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Hiphop Archive and Research Institute Director: Marcyliena Morgan

From the Director

Dr. Marcyliena MorganI grew up in a working class black community where everyone's mother, father, aunt and uncle read books (or wanted to read), talked to each other about what was happening in the world and cared about their community. I'm not talking about an ideal neighborhood - far from it. Most of the those adults worked hard for little or no pay, struggled to support their families, were poorly educated and dealt with the meanest forms of racism everyday. It affected them. As hard as it was, they weren't weak, but strong. And no matter what was happening to them, the thing that my community never forgave was 'not knowing.'

There was a time when if you acted like you wanted to know something and that you should know things important to you, racists and self-haters would get angry, try to hurt you and say "You think you're too good." They might take away your job, hurt you and your family and destroy your reason for living. Everyone took great pride in making sure they knew about things. You couldn't touch my neighborhood when they could finally, openly reveal how much they knew. No one could make you not read, not think, not question, not discuss, and not speak up. There were still consequences when you were informed, but we knew that at the very least, the one thing we could do was to know what in the hell was going on. Fighting to know and control your life was the beginning of everything. I want that community back. I think Hiphop is that community.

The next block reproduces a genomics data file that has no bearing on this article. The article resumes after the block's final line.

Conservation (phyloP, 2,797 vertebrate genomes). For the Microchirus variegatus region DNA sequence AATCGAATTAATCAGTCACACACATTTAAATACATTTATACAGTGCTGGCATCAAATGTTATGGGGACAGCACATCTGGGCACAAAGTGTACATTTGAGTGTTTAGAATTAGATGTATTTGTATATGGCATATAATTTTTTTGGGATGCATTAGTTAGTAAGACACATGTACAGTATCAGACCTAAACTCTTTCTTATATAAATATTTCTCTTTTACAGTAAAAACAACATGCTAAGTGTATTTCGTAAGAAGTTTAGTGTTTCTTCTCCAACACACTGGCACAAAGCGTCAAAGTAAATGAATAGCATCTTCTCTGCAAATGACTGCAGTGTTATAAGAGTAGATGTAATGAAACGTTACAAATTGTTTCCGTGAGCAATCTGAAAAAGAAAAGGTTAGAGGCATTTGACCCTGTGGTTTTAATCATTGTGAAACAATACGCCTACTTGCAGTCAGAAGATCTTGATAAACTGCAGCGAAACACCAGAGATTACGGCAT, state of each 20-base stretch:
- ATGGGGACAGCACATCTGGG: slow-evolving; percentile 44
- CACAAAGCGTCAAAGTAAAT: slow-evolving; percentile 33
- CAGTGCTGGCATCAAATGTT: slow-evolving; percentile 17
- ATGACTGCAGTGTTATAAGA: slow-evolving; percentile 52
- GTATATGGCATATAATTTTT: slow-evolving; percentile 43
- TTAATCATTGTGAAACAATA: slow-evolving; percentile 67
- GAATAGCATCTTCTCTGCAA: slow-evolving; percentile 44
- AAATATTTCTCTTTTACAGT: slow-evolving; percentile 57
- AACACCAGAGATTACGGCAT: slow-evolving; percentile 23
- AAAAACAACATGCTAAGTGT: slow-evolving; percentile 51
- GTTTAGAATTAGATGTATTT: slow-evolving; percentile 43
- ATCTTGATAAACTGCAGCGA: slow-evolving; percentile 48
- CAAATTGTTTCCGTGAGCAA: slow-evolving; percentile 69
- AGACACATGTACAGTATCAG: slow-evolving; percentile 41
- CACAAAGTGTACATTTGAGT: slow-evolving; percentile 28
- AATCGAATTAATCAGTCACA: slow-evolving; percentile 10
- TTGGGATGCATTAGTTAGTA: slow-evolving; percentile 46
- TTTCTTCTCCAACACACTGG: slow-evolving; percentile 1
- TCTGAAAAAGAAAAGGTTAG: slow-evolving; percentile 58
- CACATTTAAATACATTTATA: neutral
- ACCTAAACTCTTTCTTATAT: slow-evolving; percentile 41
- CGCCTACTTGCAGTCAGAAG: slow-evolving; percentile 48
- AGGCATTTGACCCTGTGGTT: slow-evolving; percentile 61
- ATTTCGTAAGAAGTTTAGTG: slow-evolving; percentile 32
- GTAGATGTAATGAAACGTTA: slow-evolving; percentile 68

Marcyliena Morgan
Founding Director, Hiphop Archive and Research Institute


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